Sports

Kraus earning coach credentials

Revelstoke Grizzlies head coach Kevin Kraus works the bench in a Kootenay International Junior Hockey League game against the host North Okanagan Knights at Nor-Val Sports Centre. - Dawn Mace/Morning Star
Revelstoke Grizzlies head coach Kevin Kraus works the bench in a Kootenay International Junior Hockey League game against the host North Okanagan Knights at Nor-Val Sports Centre.
— image credit: Dawn Mace/Morning Star

Kevin Kraus has a knack for thriving in unfamiliar situations.

An American roller hockey player until he was 14, Kraus made a (relatively) seamless transition to ice skates, adjusted to life in Canada, and glided to a pair of RBC Cup national Junior A titles with the Vernon Vipers, one as captain.

“I went public skating once or twice (before taking up hockey in second-year Bantam),” shrugged the laid back Kraus. “The nice thing was at least I knew the game.

Kraus still gets mocked for his unorthodox skating style, and says it wasn’t until the WHL Tri-City Americans brought in a power skating instructor that he really started to get a feel for the ice.

“It must have taken me a year-and-a-half to be totally comfortable. Even when I was playing Junior I was still learning different techniques.”

The Garden Grove, Calif. native is once again in foreign territory, this time as head coach of the Kootenay International Hockey League’s Revelstoke Grizzlies.

After taking a crash course as an assistant under Randy Quakenbush last year, Kraus, 23, had the head coaching job land in his lap in the off-season. He is also the GM, equipment manager, and he even put his home ec. skills to use in redesigning the team jerseys this summer.

“The first three months I was learning something new every day,” said Kraus, a former d-man.

“It’s something that, as a player, you don’t understand. You can see the coaching part, but it’s the behind-the-scenes part – planning practices, planning road trips.

“We don’t have an equipment manager, so I have to order the tape and the sticks and the equipment and the jerseys.”

Kraus played parts of two seasons with the WHL Kamloops Blazers and Tri-City before landing in the Viper den. After an abbreviated minor pro career – he had cups of coffee with the Fort Worth Brahmas (CHL) and Pensacola Ice Flyers (SPHL) in 2010-11 – Kraus thought he his hockey days were behind him.

“I didn’t have the greatest experience with pro hockey; it just really turned me off hockey a lot,” said Kraus, who then enrolled in a machine operators course.

“I thought that’s what I’d be doing the rest of my life. About six months later, you get that itch; you miss hockey.”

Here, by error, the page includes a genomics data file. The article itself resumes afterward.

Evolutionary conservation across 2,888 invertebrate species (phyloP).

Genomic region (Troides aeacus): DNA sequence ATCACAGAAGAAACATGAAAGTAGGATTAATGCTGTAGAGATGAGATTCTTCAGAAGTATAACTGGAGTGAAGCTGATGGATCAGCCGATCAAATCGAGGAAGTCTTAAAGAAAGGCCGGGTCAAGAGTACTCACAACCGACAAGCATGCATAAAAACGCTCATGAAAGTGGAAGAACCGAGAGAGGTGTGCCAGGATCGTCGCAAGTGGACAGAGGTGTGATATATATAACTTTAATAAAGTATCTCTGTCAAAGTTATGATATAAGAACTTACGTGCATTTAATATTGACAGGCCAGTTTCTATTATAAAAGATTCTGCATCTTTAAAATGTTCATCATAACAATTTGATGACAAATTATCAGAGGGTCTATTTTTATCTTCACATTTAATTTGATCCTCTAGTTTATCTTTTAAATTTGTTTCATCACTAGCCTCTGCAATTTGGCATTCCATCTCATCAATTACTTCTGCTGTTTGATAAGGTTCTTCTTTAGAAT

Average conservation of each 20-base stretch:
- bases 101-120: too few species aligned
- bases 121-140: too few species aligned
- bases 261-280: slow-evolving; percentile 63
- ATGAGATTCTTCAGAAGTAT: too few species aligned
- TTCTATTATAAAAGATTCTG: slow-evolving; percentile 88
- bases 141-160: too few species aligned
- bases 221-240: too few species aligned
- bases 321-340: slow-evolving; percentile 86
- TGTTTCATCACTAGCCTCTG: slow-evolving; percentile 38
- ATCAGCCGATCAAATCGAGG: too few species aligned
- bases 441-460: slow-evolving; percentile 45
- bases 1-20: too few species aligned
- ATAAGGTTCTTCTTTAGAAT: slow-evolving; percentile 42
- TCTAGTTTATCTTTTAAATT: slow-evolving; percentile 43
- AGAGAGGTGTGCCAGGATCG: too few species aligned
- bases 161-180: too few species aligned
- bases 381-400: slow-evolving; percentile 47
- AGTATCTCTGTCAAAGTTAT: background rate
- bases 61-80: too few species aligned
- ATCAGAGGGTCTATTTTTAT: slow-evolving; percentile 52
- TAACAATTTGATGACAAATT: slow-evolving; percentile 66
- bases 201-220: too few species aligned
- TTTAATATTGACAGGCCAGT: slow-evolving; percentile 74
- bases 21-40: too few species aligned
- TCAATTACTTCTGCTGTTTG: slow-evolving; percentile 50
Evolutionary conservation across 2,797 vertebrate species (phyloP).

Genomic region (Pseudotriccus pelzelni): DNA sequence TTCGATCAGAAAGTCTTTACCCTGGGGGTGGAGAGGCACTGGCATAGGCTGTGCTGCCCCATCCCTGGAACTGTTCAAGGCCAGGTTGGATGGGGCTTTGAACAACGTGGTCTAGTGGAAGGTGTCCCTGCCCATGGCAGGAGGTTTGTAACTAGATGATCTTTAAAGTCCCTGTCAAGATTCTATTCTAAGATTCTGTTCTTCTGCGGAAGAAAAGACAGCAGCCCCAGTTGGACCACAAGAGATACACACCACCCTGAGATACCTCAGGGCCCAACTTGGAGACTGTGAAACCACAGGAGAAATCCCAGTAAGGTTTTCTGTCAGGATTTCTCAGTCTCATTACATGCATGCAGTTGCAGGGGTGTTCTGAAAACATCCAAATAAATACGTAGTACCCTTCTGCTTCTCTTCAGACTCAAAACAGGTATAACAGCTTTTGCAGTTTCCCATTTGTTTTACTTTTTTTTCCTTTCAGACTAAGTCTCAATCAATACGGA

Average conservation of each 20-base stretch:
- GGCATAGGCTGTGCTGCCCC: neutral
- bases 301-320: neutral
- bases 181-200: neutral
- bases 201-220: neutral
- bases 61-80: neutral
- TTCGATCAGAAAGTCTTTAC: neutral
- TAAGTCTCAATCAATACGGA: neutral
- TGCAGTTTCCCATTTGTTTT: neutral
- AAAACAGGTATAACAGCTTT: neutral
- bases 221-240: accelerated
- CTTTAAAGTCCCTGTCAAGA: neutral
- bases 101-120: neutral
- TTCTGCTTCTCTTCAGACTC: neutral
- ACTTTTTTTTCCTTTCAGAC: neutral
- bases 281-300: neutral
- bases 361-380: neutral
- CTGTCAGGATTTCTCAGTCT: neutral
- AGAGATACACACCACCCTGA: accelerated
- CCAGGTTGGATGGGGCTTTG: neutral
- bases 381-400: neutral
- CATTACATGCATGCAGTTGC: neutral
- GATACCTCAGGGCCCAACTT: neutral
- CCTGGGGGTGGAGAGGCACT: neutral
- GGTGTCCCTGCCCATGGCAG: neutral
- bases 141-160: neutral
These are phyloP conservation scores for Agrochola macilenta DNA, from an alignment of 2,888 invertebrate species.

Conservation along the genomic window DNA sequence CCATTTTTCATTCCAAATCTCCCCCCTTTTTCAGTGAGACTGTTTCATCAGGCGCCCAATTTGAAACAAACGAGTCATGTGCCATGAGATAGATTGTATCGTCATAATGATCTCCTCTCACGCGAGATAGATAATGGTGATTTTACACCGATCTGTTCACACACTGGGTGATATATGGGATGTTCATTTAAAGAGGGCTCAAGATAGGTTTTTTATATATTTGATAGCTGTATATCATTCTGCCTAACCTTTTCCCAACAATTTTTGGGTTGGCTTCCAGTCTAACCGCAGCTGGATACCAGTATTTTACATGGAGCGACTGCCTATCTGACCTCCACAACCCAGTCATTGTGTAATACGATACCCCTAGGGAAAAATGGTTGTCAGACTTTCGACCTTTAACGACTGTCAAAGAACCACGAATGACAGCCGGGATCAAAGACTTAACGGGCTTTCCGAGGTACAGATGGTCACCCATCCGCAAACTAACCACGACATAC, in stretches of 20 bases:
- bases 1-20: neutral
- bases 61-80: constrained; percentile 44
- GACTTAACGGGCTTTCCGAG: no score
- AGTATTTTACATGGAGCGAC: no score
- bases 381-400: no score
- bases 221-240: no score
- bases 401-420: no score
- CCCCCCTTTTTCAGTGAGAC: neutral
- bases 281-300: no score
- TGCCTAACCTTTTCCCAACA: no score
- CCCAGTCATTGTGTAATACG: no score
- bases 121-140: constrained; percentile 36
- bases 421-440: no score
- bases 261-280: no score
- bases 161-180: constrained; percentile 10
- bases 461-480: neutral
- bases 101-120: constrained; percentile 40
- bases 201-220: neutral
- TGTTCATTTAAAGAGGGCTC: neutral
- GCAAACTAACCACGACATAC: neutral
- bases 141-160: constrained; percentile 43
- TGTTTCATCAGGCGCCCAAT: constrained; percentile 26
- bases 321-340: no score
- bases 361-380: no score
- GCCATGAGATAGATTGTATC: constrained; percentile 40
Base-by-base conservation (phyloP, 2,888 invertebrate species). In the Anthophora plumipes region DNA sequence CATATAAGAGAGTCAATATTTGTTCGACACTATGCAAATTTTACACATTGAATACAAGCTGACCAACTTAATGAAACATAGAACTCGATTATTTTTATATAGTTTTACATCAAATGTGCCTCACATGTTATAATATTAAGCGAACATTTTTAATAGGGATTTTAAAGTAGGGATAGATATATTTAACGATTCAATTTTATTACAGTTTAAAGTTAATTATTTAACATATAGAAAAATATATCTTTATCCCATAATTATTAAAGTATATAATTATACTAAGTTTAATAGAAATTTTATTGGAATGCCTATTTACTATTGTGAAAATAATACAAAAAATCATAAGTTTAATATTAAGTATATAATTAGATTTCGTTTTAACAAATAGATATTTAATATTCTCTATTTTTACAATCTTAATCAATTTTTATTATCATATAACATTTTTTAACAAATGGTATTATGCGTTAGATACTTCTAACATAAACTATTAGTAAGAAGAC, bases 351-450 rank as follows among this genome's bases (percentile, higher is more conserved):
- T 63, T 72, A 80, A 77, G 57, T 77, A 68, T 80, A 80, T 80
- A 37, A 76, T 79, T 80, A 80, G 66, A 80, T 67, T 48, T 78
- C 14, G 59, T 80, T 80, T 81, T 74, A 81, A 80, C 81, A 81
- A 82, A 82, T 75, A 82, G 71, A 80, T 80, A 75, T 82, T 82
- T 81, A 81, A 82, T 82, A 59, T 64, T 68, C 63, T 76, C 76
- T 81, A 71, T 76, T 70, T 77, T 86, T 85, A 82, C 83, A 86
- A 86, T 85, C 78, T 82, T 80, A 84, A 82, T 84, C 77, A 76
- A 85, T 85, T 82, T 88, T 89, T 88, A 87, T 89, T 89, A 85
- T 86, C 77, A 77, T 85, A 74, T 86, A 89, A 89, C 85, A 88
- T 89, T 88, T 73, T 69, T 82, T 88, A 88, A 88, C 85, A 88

That’s when the Revelstoke assistant coach gig surfaced.

“It’s kind of surreal to be in this position at my age,” he said. “I’m just taking it all in stride and soaking everything up like a sponge.”

Kraus says the Grizzlies boast a solid top-six, a shutdown third line and a fourth line of up-and-comers, but adds he molded his team around the Vernon netminding duo of Aaron Brandoli and Conrad MacMillan. Other local products in Revelstoke include forward Devon Hascarl and d-man Aaron Benjaminsen.

The Grizz currently occupy third place in the Doug Birks Division at 16-12-3-1.

“I’ve kind of built my team from the back end up,” said Kraus. “My team seems to be getting better and hopefully we can peak at the right time and hit playoffs on a roll.”

Hascarl, who was recently carded full-time by the BCHL’s West Kelowna Warriors, empathizes with Kraus’s situation as a rookie head coach.

“I remember just a couple years ago watching him here in Vernon,” said Hascarl, a 19-year-old who had 5-7-12 in 18 games with the Grizz.

“He’s a player (and coach) at the same time. He’s been there, he’s got a lot of experience.

“A lot of people were probably wondering – a young guy coaching a Junior B team. That’s a lot of pressure, but I think so far people are happy. They’re thinking he can pull it off and he’s the right guy for the position.”

Kraus, supported by assistants Darren Komonoski and Greg Austin, has learned a lot about patience standing behind the bench. Having played at a high level not that long ago, he understands what his players are going through, but he still reign himself in from making snap judgements.

“From the bench, things look so easy. It’s different when you’re on the ice and reacting in a split second,” said Kraus, who as a player, always exuded a calm, and somewhat irritating, cockiness.

“I see what needs to be done so I’m always trying to simplify things so they can understand what they can do better next time.

“But ya, you definitely get the itch to strap the pads on again.”

Kraus has also been able to turn to the Junior coaching fraternity for advice. Among his mentors are former and current Viper coaches Mark Ferner and Jason Williamson, Rylan Ferster of the West Kelowna Warriors and Troy Mick of the Salmon Arm SilverBacks.

“I’m always leaning on the guys that I trust and always ask them for advice,” he said. “It’s always nice to bounce ideas off those guys that have been around the game for a while.”

And just like when he was a rookie on the blueline, Kraus says he is having to earn credibility all over again as a coach. Probably more so because he is so young.

Game by game, he feels more comfortable wearing a suit and tie behind the bench.

“I’m starting to earn respect from coaches from around the league,” he said. “As a 23-year-old head coach, a lot of people didn’t take me seriously at first.”

 

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